Then on 3DS there’s the rogue-like Adventure Bar Story spin-off Adventure Labyrinth Story (£4.50), the cutesy Ninja Smasher! (£2.93) and Defend Your Crypt again (£2.69).

The New 3DS meanwhile gets Wind-up Knight 2 (£4.00), a runner that arrived to a lukewarm reception on Wii U. We have a feeling that it may fare better on handheld, being a better fit and all.

Read more

Jul 18
By Matt Gander In UK Charts No Comments

Consider last week’s Amazon Prime Day a success – the UK chart has seen a good old shake up off the back of Amazon’s one-day discounts.

Not so much in the top ten – where LEGO Star Wars: The Force Awakens claims its third number one – but rather just outside, with Zoo Tycoon, Kinect Sports Rivals and Guitar Hero Live re-entering at #11, #12 and #15 respectively. To reiterate, there’s a Kinect game at #12 in the chart. A Kinect game.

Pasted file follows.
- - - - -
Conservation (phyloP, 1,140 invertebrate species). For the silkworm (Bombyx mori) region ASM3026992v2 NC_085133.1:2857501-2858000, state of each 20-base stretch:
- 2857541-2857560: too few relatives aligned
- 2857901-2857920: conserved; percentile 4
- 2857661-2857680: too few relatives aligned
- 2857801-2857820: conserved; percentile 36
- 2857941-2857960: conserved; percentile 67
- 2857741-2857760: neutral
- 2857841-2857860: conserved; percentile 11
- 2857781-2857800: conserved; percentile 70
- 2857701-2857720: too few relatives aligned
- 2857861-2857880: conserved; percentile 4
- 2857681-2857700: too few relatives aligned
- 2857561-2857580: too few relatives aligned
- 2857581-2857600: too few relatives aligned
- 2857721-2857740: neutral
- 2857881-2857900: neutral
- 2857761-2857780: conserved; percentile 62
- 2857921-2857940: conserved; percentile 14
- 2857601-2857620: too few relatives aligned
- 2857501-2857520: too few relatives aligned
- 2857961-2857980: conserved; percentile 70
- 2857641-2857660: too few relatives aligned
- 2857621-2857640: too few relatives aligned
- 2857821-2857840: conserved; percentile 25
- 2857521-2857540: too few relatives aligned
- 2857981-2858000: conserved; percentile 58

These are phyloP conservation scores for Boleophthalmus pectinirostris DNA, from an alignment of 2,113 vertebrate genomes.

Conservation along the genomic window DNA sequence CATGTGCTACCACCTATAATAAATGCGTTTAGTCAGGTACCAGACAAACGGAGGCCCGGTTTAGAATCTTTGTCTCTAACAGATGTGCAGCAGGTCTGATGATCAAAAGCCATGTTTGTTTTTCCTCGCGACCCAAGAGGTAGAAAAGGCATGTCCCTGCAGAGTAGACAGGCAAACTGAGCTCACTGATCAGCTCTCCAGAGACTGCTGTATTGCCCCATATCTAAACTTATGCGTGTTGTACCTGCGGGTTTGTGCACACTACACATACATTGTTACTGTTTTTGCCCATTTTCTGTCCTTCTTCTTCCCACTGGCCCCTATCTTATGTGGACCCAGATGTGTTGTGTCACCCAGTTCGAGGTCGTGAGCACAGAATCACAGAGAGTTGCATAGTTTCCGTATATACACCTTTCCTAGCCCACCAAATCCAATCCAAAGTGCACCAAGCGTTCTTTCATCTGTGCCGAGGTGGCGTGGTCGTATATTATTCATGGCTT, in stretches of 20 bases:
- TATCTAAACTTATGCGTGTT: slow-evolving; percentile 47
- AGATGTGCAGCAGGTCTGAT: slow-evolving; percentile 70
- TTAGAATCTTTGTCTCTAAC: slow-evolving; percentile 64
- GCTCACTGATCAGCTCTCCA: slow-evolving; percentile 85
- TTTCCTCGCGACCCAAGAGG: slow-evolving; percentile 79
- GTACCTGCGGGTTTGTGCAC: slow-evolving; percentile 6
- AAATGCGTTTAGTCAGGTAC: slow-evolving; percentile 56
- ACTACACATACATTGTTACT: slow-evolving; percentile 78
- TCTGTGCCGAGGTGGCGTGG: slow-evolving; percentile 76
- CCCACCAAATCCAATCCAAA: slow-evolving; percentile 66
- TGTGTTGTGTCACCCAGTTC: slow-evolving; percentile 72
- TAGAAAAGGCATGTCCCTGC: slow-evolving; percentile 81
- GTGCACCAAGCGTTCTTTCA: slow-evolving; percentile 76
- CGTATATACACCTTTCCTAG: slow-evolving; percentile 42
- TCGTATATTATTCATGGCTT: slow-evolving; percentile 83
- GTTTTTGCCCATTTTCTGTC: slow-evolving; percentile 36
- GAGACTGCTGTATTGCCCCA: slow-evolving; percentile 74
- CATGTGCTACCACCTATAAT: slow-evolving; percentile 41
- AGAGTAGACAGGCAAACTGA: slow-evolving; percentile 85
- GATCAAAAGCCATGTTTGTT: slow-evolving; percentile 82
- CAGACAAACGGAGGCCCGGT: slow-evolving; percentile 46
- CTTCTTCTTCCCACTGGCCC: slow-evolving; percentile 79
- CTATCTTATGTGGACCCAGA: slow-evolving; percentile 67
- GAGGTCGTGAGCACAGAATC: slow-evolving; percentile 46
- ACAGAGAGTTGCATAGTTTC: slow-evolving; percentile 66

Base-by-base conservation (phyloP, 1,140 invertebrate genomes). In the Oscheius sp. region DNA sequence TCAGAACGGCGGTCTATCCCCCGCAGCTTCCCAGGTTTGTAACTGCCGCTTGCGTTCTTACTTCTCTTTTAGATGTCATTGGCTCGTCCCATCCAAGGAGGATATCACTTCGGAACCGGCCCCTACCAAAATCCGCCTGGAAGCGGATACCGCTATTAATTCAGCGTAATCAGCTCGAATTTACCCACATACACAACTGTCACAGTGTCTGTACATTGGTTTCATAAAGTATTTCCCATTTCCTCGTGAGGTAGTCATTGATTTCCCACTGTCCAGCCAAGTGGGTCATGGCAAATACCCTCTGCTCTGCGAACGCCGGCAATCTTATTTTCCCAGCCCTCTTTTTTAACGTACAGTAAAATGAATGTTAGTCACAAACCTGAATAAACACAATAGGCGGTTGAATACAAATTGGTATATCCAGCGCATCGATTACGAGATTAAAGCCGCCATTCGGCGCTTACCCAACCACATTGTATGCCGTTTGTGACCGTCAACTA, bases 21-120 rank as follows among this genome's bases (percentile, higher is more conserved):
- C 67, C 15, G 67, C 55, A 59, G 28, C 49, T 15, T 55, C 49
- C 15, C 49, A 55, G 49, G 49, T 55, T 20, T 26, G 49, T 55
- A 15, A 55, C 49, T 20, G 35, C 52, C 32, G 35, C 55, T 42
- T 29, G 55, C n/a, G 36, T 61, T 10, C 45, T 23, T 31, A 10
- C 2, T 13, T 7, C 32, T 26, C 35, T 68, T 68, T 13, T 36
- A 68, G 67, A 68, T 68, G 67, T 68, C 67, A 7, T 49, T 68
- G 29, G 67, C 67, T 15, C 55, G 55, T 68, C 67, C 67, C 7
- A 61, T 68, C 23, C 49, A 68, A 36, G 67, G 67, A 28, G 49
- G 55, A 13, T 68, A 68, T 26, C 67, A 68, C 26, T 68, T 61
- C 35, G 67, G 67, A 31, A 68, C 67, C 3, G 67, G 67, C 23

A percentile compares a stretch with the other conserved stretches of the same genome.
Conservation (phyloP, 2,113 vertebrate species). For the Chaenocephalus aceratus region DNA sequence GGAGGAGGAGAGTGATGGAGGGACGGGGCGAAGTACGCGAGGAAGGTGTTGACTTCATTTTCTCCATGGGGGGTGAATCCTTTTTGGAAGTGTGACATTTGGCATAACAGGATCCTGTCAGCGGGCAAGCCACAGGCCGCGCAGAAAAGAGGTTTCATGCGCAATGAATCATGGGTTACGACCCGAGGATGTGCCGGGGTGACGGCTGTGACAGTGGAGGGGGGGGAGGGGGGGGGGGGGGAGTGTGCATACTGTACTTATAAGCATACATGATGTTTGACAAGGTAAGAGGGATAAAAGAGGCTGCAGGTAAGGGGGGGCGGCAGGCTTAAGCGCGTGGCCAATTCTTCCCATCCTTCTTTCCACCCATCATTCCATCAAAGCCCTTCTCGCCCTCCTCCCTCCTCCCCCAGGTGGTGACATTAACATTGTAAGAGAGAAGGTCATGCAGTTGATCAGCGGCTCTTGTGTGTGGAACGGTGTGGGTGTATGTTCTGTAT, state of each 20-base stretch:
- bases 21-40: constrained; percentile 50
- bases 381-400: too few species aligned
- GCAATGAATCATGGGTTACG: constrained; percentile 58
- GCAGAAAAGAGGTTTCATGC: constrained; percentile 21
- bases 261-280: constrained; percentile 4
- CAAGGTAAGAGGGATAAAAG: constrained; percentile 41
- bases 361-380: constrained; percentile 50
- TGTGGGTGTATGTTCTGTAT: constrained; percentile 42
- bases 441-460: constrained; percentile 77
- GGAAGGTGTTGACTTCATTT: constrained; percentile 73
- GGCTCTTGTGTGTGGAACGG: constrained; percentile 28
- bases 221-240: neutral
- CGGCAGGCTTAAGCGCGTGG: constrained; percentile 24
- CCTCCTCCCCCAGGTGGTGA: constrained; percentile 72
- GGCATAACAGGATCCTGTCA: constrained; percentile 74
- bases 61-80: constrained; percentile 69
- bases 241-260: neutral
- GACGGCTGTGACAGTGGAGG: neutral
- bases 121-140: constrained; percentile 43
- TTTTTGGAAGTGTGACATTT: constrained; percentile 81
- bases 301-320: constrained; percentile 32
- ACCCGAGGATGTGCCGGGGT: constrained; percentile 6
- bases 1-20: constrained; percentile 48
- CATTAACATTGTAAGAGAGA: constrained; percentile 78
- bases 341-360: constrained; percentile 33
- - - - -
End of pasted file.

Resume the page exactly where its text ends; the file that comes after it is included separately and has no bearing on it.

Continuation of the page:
This is more than likely due to Amazon clearing out the Xbox One Holiday Bundle, as it’s known. Fellow Xbox-exclusives Quantum Break, Rise of the Tomb Raider and Forza Motorsport 6 are back in the chart too, while Batman: Arkham Knight is up from #32 to #13 and MGSV: The Phantom Pain returns at #34.

Moving back to the here and now, Capcom’s Monster Hunter Generations is off to a flying start debuting at #3.

Uncharted 4: A Thief’s End is at #2, Overwatch drops to #4 and then at #5 it’s GTA V.

Activision’s Ghostbusters tie-in wasn’t anywhere near as lucky as MonHunGen, and neither does it deserve to be, failing to break even the individual format charts.

As for other recent releases, the dismal 7 Days to Die drops from #11 to #21 while Mirror’s Edge Catalyst – a game so tedious we couldn’t even bring ourselves to review it – falls to #35.

© 2001-2014 Games Asylum